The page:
Chapter 16
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To Thrive on Exhilaration

A new historical novel by The Paris Wife’s Paula McLain recounts the headlong flight of Beryl Markham

There are some people for whom society’s rules are a very poor fit. Beryl Markham, the first woman to fly solo from England to North America, was one of them. In ecstatic prose, with language as lyrical as Isak Dinesen’s Out of Africa, Paula McLain paints the life of this iconoclastic, independent woman who found the social order far more perplexing than the natural world she adored.

Circling The Sun is the latest novel by McLain, author of bestseller The Paris Wife. This time, to great effect, she’s chosen to focus not on the helpmeet of a famous person but on the courageous groundbreaker herself. A citizen of Great Britain, Markham was two when her family moved to Kenya; at four she was abandoned by her mother to be raised solely by her father. In McLain’s telling, Beryl’s father let her run wild on their picturesque horse farm in the Rift Valley, and she soon grows as rangy and free as the African grasses that McLain describes here so exquisitely. Beryl hunts with the native Kipsigus, grows very close to a Kip boy (who remains her friend for life), and develops an intuition for healing wounded thoroughbreds. At the age of sixteen, she becomes the first woman in Africa to procure a horse-trainer’s license, and she goes on to launch any number of successful racehorses.

Though her youth is wild and beautiful, it leaves her unprepared for adulthood and society’s censures. Beryl is nearly six feet tall, an alluring blonde, and men are drawn to her long before she’s old enough to understand their dangers. And her distracted father fails to protect her. From her disastrous first marriage at sixteen through scandalous relationships pursued merely for financial survival, she eventually finds a tenuous love in hunter and pilot Denys Finch-Hatton, who is as free-spirited as she. At the time of their first liaison, he is entangled in a deep, complex affair with Karen Blixen (the real name of Isaak Dinesen).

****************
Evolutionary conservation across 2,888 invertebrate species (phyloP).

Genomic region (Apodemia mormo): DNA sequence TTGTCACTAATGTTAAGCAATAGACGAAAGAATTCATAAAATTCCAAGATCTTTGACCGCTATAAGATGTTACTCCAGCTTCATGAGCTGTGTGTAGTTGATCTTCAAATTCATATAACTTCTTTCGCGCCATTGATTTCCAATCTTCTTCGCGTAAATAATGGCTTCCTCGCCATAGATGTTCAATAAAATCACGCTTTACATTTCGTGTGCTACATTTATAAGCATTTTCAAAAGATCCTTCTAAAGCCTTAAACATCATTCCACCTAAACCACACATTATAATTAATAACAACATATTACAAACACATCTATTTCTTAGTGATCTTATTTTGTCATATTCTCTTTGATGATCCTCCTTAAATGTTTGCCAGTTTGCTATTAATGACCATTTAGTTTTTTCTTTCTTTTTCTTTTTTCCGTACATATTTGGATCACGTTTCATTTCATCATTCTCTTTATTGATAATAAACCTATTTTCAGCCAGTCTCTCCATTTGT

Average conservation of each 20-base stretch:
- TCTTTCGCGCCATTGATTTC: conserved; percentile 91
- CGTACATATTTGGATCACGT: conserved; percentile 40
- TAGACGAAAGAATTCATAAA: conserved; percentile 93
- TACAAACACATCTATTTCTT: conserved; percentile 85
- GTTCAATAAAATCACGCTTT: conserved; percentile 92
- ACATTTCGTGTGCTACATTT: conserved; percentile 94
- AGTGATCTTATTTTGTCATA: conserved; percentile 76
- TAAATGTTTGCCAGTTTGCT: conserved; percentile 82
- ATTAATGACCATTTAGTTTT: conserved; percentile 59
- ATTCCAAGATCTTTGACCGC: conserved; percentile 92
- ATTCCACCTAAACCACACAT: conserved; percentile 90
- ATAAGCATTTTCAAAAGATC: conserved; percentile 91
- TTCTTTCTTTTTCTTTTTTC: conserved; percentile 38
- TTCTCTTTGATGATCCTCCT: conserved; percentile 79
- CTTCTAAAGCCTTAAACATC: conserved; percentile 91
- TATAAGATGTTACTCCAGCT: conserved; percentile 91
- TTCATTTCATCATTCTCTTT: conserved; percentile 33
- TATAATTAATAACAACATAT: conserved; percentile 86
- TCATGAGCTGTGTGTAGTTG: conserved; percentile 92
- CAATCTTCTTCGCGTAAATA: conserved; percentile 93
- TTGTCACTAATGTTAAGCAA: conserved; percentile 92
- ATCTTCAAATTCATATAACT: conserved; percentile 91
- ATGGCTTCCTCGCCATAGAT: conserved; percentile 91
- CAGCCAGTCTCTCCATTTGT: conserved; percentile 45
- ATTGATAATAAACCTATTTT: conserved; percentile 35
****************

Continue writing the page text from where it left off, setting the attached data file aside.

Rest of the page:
Despite her admiration for Blixen, who runs a coffee plantation by herself—and McLain portrays her as a splendid woman here—Beryl cannot deny the lure of the rugged Finch-Hatton. But as she learns, two free birds rarely find ease in flying as one: “We can only go to the limits of ourselves,” she reflects. “I’ve learned that if nothing else. Anything more and we give too much away. Then we’re not good to anyone.”

Markham’s autobiography, West with the Night, focused primarily on her later life. Except for the bookend of Markham’s groundbreaking transatlantic flight, McLain chooses to spotlight her protagonist’s life before she became a pilot. In an afterward, McLain writes that at the age of four she too was abandoned by her mother. She believes the pain of that desertion creates a link which clarified for her some of the real Markham’s more puzzling decisions. And indeed, McLain does a heroic job of helping us understand the sometimes foolish, sometimes selfish choices that Beryl makes in this novel.

But a childhood in which adventurousness is rewarded may also explain Beryl’s unceasing willingness to take dangerous risks. Her perilous riding during pregnancy creates a rift in her second marriage to Englishman Mansfield Markham, one of the few relationships she hopes to sustain. “You’ve never been afraid of anything, have you?” her father asks her near the end of the book. “I have, though,” she says. “I’ve been terrified…. I just haven’t let that stop me.”

Reflecting on the girl she was, Beryl says, “I had forged her myself, out of brokenness, learning to love wildness instead of fearing it. To thrive on the exhilaration of the hunt, charging headlong into the world even—or especially—when it hurt to do it.” It is a true pleasure to witness her headlong flight via the sure and bewitching pen of Paula McLain.

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